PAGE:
When it comes to explaining the dietary laws in Leviticus, outside of the fallacious health and hygiene reasons discussed in my last post, scholars have two other main doctrinal conclusions they pull out of their hats.
One conclusion is that the laws are pure fantasy and are simply a reflection of the superstitions of that era.
The other conclusion is that the food laws are mere allegories representing hygiene or morals & ethics.
In other words, the food laws are treated as nothing more than symbolism.
These are the general scholarly beliefs reflected in pretty much ALL the commentaries.
Here is a direct quote from Philo, one of the great Jewish sages who lived during the time of Yeshua.
“…….fish with their fins and scales (clean animals) symbolize endurance and self-control………while the forbidden (sea creatures) are swept away by the current, unable to resist the force of the stream. Reptiles who slither along on their bellies signify people who give in to their every greedy desire and passions…….”
This is a perfect example of interpreting the kosher eating rules in an allegorical or symbolic fashion.
However, when it comes to wild and imaginative allegory, nobody outdoes the Christian church.
For instance, check out this direct quote from the Westminster Bible.
“….Hoof divided and cheweth the cud. The dividing of hoof and chewing on the cud signify discretion between good and evil………..”
Regardless of what form the allegorizing takes, it is still rooted in Greek rational/logical thinking and attempts to show that these laws have to be about good and evil.
In other words, these scholars are operating under the false assumption that clean versus unclean equals good versus bad, sin versus righteousness, or healthy versus unhealthy etcetera.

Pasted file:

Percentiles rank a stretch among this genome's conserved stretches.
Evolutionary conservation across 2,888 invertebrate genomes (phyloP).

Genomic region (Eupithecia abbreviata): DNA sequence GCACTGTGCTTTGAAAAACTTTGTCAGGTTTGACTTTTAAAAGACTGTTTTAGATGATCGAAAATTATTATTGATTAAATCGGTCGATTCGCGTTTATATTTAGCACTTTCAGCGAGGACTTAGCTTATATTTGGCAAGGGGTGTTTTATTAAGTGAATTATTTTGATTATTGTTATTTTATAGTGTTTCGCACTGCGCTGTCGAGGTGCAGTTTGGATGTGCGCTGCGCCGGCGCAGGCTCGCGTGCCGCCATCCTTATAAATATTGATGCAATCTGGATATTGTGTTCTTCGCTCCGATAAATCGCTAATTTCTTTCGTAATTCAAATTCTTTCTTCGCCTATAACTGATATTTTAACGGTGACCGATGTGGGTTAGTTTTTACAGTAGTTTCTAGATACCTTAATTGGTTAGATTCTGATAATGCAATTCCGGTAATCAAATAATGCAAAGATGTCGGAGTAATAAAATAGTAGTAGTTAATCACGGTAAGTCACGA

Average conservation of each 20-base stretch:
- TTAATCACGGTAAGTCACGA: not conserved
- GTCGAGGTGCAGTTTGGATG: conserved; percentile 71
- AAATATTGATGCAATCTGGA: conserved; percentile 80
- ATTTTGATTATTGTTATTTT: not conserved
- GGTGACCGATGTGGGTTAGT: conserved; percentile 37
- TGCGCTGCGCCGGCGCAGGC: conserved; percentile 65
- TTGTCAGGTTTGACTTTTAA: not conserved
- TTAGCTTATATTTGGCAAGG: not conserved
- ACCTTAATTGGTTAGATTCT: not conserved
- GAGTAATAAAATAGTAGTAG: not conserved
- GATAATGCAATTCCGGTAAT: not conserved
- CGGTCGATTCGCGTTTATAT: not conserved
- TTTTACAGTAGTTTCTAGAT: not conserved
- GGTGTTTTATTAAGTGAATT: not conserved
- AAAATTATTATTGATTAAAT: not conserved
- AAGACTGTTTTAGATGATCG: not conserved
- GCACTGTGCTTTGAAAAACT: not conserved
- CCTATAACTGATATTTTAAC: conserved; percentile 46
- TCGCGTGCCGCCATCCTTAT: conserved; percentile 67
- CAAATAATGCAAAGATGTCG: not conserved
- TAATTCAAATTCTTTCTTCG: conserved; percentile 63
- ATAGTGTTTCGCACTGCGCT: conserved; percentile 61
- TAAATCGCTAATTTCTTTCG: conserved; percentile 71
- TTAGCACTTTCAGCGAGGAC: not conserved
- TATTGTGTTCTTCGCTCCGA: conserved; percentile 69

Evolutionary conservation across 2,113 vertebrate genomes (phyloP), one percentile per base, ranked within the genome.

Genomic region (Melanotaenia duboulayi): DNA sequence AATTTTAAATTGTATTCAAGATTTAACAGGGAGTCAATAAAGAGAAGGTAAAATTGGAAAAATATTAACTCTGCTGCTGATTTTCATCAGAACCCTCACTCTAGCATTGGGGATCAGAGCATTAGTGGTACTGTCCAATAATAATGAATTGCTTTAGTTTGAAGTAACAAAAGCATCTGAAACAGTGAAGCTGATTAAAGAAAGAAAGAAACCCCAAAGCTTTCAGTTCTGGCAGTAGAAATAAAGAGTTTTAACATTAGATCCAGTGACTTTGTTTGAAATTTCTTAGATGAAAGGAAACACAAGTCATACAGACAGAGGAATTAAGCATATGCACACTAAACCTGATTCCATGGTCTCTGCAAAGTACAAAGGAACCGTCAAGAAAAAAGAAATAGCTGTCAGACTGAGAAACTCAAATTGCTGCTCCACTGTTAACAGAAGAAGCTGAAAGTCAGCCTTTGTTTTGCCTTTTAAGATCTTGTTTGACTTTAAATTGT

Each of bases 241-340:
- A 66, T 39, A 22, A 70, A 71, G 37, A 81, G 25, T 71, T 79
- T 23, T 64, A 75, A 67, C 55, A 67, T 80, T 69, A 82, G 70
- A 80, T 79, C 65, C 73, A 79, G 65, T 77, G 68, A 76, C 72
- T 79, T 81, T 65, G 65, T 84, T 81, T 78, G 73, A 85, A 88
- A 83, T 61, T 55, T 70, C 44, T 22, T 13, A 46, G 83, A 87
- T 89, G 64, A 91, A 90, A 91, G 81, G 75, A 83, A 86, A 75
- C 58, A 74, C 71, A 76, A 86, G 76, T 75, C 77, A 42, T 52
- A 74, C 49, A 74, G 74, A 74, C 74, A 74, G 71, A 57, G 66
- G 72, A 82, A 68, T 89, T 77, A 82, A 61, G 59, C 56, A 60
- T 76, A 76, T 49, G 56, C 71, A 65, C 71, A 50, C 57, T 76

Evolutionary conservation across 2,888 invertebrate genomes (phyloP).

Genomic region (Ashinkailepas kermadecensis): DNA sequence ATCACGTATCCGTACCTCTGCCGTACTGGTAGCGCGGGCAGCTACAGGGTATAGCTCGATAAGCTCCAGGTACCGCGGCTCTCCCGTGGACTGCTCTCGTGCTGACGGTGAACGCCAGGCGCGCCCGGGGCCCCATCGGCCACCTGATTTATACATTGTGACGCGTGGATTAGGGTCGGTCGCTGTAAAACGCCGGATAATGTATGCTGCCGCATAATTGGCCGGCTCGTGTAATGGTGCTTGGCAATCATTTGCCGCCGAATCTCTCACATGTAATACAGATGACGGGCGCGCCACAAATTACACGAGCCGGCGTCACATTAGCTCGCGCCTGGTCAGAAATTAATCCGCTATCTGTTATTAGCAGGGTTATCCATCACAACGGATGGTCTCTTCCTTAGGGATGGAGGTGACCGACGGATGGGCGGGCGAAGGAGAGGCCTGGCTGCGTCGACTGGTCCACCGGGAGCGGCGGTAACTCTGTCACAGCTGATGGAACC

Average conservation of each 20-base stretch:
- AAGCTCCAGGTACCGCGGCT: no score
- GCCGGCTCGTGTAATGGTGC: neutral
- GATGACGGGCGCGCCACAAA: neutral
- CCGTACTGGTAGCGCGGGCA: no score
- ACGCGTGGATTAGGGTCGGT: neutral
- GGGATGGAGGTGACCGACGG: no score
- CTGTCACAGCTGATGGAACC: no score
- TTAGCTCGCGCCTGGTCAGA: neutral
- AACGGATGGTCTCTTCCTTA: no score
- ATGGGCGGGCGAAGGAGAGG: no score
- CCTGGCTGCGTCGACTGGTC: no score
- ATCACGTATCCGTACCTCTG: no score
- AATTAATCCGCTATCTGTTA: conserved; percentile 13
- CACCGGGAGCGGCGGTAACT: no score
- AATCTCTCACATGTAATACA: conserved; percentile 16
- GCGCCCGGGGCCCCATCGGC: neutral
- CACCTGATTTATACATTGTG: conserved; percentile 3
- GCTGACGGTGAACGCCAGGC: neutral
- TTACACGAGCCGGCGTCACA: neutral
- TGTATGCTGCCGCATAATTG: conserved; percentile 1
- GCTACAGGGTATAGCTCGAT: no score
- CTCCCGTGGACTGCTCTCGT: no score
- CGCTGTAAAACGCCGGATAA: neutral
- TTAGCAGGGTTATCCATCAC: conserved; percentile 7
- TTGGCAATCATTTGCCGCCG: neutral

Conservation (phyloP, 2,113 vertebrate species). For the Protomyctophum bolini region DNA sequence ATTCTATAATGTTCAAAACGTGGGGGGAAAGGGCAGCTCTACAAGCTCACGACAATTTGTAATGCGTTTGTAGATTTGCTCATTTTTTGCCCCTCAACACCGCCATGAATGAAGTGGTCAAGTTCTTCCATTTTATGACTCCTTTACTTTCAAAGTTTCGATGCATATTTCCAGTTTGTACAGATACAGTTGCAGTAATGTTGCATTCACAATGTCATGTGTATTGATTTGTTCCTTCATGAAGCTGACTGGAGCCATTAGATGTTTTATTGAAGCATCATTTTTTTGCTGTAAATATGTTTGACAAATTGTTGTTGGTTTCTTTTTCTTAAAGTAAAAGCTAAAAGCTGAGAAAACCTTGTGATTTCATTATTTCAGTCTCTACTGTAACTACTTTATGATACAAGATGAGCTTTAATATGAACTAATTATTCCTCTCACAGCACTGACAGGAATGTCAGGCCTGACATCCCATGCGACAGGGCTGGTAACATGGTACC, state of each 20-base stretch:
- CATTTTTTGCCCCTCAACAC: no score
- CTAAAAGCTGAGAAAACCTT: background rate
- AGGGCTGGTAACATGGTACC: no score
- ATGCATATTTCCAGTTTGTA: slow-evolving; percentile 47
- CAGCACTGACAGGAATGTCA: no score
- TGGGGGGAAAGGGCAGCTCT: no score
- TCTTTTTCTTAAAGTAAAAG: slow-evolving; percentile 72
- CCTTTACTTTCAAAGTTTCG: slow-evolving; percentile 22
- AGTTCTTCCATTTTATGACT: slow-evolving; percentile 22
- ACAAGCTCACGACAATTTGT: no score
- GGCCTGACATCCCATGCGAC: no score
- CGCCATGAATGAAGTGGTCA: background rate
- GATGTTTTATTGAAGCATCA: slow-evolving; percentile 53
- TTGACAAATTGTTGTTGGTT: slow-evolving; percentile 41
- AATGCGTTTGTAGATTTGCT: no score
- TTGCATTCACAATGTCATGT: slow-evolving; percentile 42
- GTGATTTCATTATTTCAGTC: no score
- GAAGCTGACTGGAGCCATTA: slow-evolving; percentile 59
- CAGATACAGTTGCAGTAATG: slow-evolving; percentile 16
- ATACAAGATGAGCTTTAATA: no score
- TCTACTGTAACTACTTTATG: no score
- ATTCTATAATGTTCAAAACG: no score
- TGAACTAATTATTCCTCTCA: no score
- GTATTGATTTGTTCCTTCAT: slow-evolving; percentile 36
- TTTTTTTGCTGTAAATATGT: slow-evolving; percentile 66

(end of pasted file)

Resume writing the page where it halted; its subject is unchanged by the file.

We’re going to learn later that unclean does NOT equate to sin and is NOT necessarily evil.
Another interesting scholarly approach is the idea that the kosher laws were given to the Hebrews as a sort of protection to ward off evil.
In other words, in some mysterious way, these food laws protected Israel from pagan influences by outlawing those specific foods that were eaten by the heathen nations they were surrounded by.
Unfortunately, as wonderful sounding and pious appearing as these imaginative theories are, they are all still just allegories rooted in Greek rational/logical thinking that lead to nowhere.
The truth is every single one of these academic approaches is so flawed that I think it’s an insult to apply them to the Holy Teachings of the Bible.
First of all, as I just mentioned, the notion that unclean foods are inherently evil does not hold water.
If a person ate an unclean food, he wasn’t subjected to any stringent penalty.
That person was unclean until sundown and in some cases afterwards had to undergo a ritual washing to be purified of his defilement.
This is far different than the wide variety of penalties a person received for other sinful behaviors which in some cases included death.
Understand how fallacious it is to think that God would just randomly declare some foods clean and others unclean.
This goes against everything we know about God’s character.
Our God is depicted as a god who NEVER changes and one who ordains order and not chaos.
He did not just flip some heavenly coin and then decide to make one type of food clean and another type unclean.
You know what I think all of this scholarly allegorizing comes down to?
They are all just pompous attempts to create fanciful relationships that don’t exist in reality and come across as scholarly, educated and pious.
Again, I insist we have to look for the proper HOLINESS PATTERN to find the real reason behind the Kosher food laws.